For many years I've been observing the long, big success of this light opera
and the spell of magic it apparently casts over wide audiences from Broadway
to Hollywood. As an outsider, I wondered if the small mask ever came off
Michael Crawford's face and if he was the romantic opposite of the female
lead. I never ventured to attend a performance since I've never been too
keen on drama to a beat. People singing their lines works in the context of
theatrical energy and spectacle well enough to please many fans who are able
to suspend their disbelief in order to imagine reality. I'll take mine in
movies that, at least, approximates reality.
But now, it is a movie. And, finally, my questions have been answered. The
mask does come off. No, the Phantom is not the romantic lead--he's the
villain of the piece, the heart of darkness. But as an explanation of
theatrical longevity, imagination makes a return appearance.
Brilliant choreography of a talented dance company and the skilled
performances of big name actor-singers may send light opera fans home
fulfilled and humming the tunes. But it doesn't work the same way on the big
screen. For one, these elements are standards of the art, expected, and not
enough -- by themselves -- to dazzle you into a state of euphoria.
Appreciation of a piece comes, if it does at all, from story and character,
just as it does from any movie.
Which is not to say there isn't a crossover appeal. Once you get into the
musical modality from your movie theatre seat, and past the lip-synched
perfection, you can certainly appreciate the hit numbers, like "The Point of
No Return," with a new understanding. What I found not enveloping me,
however, was the magical net that accounts for the adulation.
For one thing, the mystery of the phantom's existence and intentions are more
muddled than magical. The movies' ability to suggest he can appear like a
spirit in mirrors, in minds and in the caverns of his lair brings in the
element of supernatural power. But, the story doesn't dare go too far with
that notion because the real story is down on earth, with real swords and
3-dimensional appearances. Neither director Joel Schumacher nor original
playwright-producer-composer and current co-screenwriter Andrew Lloyd Webber
are classical Homer, clashing mythological gods against mortals.
Okay, so I get it that by teaching his protegee, the lovely, fully flowered
Christine Daae (Emmy Rossum, "
The Day After Tomorrow", "The Audrey Hepburn Story")
how to sing, Phantom (Butler) may well establish himself in her mind as an
ever present influence. But this is about her art, not her heart.
And, yes, I appreciate that the power he has over her contains an appealing
mystical edge, but extending to the realities under the proscenium is
stretching the magic a bit far for film. I thought it makes you expect more
than what can be delivered and, certainly, more than has been delivered here.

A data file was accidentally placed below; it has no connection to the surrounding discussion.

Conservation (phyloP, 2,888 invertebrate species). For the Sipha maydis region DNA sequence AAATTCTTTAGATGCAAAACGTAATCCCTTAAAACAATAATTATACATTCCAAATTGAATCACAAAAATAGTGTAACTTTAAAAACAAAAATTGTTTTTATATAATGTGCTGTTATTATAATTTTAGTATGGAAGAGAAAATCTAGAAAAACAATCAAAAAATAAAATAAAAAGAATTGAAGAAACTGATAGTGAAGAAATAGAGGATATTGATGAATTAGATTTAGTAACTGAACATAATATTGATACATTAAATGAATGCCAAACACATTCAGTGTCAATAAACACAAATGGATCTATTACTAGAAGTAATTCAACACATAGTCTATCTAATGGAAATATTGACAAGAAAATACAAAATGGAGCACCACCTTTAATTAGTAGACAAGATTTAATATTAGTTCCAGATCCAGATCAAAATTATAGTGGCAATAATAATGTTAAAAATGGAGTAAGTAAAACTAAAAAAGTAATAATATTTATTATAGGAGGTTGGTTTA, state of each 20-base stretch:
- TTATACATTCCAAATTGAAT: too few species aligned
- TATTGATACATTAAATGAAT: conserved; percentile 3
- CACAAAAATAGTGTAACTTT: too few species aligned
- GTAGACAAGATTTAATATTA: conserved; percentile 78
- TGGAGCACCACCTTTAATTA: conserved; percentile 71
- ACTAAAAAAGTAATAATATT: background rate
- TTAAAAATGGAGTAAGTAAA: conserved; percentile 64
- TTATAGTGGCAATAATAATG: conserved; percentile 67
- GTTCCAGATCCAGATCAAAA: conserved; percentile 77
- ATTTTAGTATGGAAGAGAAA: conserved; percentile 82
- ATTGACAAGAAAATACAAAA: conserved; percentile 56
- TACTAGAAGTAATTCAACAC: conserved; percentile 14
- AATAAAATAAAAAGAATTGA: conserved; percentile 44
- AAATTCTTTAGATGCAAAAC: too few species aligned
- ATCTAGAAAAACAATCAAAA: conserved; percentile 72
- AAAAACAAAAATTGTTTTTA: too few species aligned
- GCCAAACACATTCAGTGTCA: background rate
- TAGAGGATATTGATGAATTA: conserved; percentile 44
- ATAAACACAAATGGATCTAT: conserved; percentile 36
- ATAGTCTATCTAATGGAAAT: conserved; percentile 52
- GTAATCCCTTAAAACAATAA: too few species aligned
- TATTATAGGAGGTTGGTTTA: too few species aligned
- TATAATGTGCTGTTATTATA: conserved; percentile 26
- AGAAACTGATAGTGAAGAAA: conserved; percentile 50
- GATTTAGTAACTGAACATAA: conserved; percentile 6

But I'm willing to bet that this other dimensional texture in the story
accounts for much of its drawing power as a legendary stage presentation.
As a very deep fan of Rossum's, I can't fawn too abjectly over her pliant
delicacy as the emotional center of this highly conspicuous story. I became
enamored of her and her singing gifts in 2000's modest, underseen "Songcatcher" in which she sang
Appalachian folk with all the internal conviction of a hillbilly angel. (Talk
about mysticism). I don't imagine too many moviegoers ever saw it, nor are
they likely to recognize her from her brief role as Katie Markum, Sean Penn's
daughter who is murdered in "Mystic River." But I've had an expectant eye on her
emergence and wide recognition in a major role like this. Her virtuosic
presence as she shifts between fear and triumph is the major jewel in this
film's crown even though her co-stars' limitations hazes up its potential
Gerard Butler was fittingly forceful and selfish as the Phantom though he may
have the weakest voice; Patrick Wilson is a little on the too-fine side in
asserting himself as Vicompte Raoul de Chagny, Christine's true love
interest; Miranda Richardson remains strong and effective as Madame Giry,
stage manager and keeper of the secrets. And, while her role may irk some
for its staginess and overdone panache, I took joy in Minnie Driver's
energetic Carlotta, a Carmen Miranda-esque diva with fiery temperament aided
and abetted by a humorously caricatured Italian accent. I haven't enjoyed
Driver this much since "Good Will Hunting."
So where does that leave me? Schumaker's sumptuous framing of this classic
stage material does nothing to transform my tastes toward what I think of as
the Las Vegas dinner theatre crowd. Still, it's a "to each his own"
situation. I recognize it's a dynamite attraction for all those who made it
endure so long and can hardly see how devotees would ignore it, costume
fluffery, rephrasing and all. For the Rossum experience alone, though, I
~~ Jules Brenner